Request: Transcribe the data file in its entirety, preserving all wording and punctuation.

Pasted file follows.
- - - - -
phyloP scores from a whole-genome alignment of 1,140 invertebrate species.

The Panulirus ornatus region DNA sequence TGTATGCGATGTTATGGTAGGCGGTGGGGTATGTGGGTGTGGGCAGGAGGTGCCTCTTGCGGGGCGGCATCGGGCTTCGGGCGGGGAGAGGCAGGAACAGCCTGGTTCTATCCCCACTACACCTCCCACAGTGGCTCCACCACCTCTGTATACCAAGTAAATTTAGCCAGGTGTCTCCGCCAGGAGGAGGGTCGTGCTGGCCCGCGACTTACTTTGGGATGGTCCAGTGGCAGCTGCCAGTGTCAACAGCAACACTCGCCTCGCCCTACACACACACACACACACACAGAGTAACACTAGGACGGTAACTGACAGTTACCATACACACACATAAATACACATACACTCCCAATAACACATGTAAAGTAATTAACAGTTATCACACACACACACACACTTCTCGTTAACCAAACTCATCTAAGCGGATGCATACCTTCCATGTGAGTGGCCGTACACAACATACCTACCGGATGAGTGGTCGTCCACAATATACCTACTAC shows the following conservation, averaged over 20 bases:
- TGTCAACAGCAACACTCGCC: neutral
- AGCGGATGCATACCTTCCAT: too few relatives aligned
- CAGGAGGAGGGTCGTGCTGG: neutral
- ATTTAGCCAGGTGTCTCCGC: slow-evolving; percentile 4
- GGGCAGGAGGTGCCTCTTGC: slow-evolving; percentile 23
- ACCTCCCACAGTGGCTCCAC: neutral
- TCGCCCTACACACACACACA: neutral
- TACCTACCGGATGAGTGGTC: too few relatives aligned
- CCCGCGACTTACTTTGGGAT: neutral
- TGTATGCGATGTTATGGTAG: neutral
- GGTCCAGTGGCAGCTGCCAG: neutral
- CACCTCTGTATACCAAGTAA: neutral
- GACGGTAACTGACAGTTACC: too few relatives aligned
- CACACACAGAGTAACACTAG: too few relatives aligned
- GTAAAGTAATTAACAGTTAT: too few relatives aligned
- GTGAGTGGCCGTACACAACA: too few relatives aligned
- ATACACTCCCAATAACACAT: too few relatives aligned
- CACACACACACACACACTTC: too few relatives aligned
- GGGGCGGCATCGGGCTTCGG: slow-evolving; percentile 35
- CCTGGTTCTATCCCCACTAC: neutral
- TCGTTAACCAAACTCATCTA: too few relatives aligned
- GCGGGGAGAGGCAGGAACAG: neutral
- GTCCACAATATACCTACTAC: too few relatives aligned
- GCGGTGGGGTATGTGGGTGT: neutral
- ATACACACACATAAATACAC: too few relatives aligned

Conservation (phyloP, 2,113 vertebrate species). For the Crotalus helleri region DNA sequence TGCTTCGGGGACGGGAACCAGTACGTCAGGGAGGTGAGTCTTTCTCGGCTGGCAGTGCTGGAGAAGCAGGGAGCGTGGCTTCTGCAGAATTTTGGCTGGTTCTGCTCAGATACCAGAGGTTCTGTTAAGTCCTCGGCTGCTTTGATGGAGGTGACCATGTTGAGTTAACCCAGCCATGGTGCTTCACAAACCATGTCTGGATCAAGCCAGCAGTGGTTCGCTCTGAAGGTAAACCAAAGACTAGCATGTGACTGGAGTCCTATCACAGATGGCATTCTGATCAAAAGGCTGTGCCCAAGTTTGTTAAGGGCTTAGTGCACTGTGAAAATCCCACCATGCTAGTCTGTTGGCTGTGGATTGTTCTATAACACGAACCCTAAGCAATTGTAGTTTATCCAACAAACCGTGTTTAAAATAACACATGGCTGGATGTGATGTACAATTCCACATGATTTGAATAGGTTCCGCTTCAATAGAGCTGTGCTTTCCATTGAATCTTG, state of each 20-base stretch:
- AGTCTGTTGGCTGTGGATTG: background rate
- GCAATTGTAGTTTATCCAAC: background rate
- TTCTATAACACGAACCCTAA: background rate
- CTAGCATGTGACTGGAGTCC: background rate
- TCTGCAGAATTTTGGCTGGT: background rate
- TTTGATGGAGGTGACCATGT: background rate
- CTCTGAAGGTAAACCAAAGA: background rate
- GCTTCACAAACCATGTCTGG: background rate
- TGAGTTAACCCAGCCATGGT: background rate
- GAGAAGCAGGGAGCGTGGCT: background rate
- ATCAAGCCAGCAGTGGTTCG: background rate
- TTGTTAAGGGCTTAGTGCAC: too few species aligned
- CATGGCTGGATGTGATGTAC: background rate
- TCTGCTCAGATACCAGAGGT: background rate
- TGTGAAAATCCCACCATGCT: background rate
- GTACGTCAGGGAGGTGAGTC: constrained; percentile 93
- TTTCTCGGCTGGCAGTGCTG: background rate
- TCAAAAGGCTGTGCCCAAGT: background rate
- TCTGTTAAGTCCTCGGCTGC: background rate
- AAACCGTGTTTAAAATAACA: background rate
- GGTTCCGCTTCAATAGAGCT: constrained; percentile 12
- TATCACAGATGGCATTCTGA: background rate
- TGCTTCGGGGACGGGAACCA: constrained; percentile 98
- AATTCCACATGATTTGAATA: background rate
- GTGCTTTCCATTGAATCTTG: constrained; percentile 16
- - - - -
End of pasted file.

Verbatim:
phyloP scores from a whole-genome alignment of 1,140 invertebrate species.

The Panulirus ornatus region DNA sequence TGTATGCGATGTTATGGTAGGCGGTGGGGTATGTGGGTGTGGGCAGGAGGTGCCTCTTGCGGGGCGGCATCGGGCTTCGGGCGGGGAGAGGCAGGAACAGCCTGGTTCTATCCCCACTACACCTCCCACAGTGGCTCCACCACCTCTGTATACCAAGTAAATTTAGCCAGGTGTCTCCGCCAGGAGGAGGGTCGTGCTGGCCCGCGACTTACTTTGGGATGGTCCAGTGGCAGCTGCCAGTGTCAACAGCAACACTCGCCTCGCCCTACACACACACACACACACACAGAGTAACACTAGGACGGTAACTGACAGTTACCATACACACACATAAATACACATACACTCCCAATAACACATGTAAAGTAATTAACAGTTATCACACACACACACACACTTCTCGTTAACCAAACTCATCTAAGCGGATGCATACCTTCCATGTGAGTGGCCGTACACAACATACCTACCGGATGAGTGGTCGTCCACAATATACCTACTAC shows the following conservation, averaged over 20 bases:
- TGTCAACAGCAACACTCGCC: neutral
- AGCGGATGCATACCTTCCAT: too few relatives aligned
- CAGGAGGAGGGTCGTGCTGG: neutral
- ATTTAGCCAGGTGTCTCCGC: slow-evolving; percentile 4
- GGGCAGGAGGTGCCTCTTGC: slow-evolving; percentile 23
- ACCTCCCACAGTGGCTCCAC: neutral
- TCGCCCTACACACACACACA: neutral
- TACCTACCGGATGAGTGGTC: too few relatives aligned
- CCCGCGACTTACTTTGGGAT: neutral
- TGTATGCGATGTTATGGTAG: neutral
- GGTCCAGTGGCAGCTGCCAG: neutral
- CACCTCTGTATACCAAGTAA: neutral
- GACGGTAACTGACAGTTACC: too few relatives aligned
- CACACACAGAGTAACACTAG: too few relatives aligned
- GTAAAGTAATTAACAGTTAT: too few relatives aligned
- GTGAGTGGCCGTACACAACA: too few relatives aligned
- ATACACTCCCAATAACACAT: too few relatives aligned
- CACACACACACACACACTTC: too few relatives aligned
- GGGGCGGCATCGGGCTTCGG: slow-evolving; percentile 35
- CCTGGTTCTATCCCCACTAC: neutral
- TCGTTAACCAAACTCATCTA: too few relatives aligned
- GCGGGGAGAGGCAGGAACAG: neutral
- GTCCACAATATACCTACTAC: too few relatives aligned
- GCGGTGGGGTATGTGGGTGT: neutral
- ATACACACACATAAATACAC: too few relatives aligned

Conservation (phyloP, 2,113 vertebrate species). For the Crotalus helleri region DNA sequence TGCTTCGGGGACGGGAACCAGTACGTCAGGGAGGTGAGTCTTTCTCGGCTGGCAGTGCTGGAGAAGCAGGGAGCGTGGCTTCTGCAGAATTTTGGCTGGTTCTGCTCAGATACCAGAGGTTCTGTTAAGTCCTCGGCTGCTTTGATGGAGGTGACCATGTTGAGTTAACCCAGCCATGGTGCTTCACAAACCATGTCTGGATCAAGCCAGCAGTGGTTCGCTCTGAAGGTAAACCAAAGACTAGCATGTGACTGGAGTCCTATCACAGATGGCATTCTGATCAAAAGGCTGTGCCCAAGTTTGTTAAGGGCTTAGTGCACTGTGAAAATCCCACCATGCTAGTCTGTTGGCTGTGGATTGTTCTATAACACGAACCCTAAGCAATTGTAGTTTATCCAACAAACCGTGTTTAAAATAACACATGGCTGGATGTGATGTACAATTCCACATGATTTGAATAGGTTCCGCTTCAATAGAGCTGTGCTTTCCATTGAATCTTG, state of each 20-base stretch:
- AGTCTGTTGGCTGTGGATTG: background rate
- GCAATTGTAGTTTATCCAAC: background rate
- TTCTATAACACGAACCCTAA: background rate
- CTAGCATGTGACTGGAGTCC: background rate
- TCTGCAGAATTTTGGCTGGT: background rate
- TTTGATGGAGGTGACCATGT: background rate
- CTCTGAAGGTAAACCAAAGA: background rate
- GCTTCACAAACCATGTCTGG: background rate
- TGAGTTAACCCAGCCATGGT: background rate
- GAGAAGCAGGGAGCGTGGCT: background rate
- ATCAAGCCAGCAGTGGTTCG: background rate
- TTGTTAAGGGCTTAGTGCAC: too few species aligned
- CATGGCTGGATGTGATGTAC: background rate
- TCTGCTCAGATACCAGAGGT: background rate
- TGTGAAAATCCCACCATGCT: background rate
- GTACGTCAGGGAGGTGAGTC: constrained; percentile 93
- TTTCTCGGCTGGCAGTGCTG: background rate
- TCAAAAGGCTGTGCCCAAGT: background rate
- TCTGTTAAGTCCTCGGCTGC: background rate
- AAACCGTGTTTAAAATAACA: background rate
- GGTTCCGCTTCAATAGAGCT: constrained; percentile 12
- TATCACAGATGGCATTCTGA: background rate
- TGCTTCGGGGACGGGAACCA: constrained; percentile 98
- AATTCCACATGATTTGAATA: background rate
- GTGCTTTCCATTGAATCTTG: constrained; percentile 16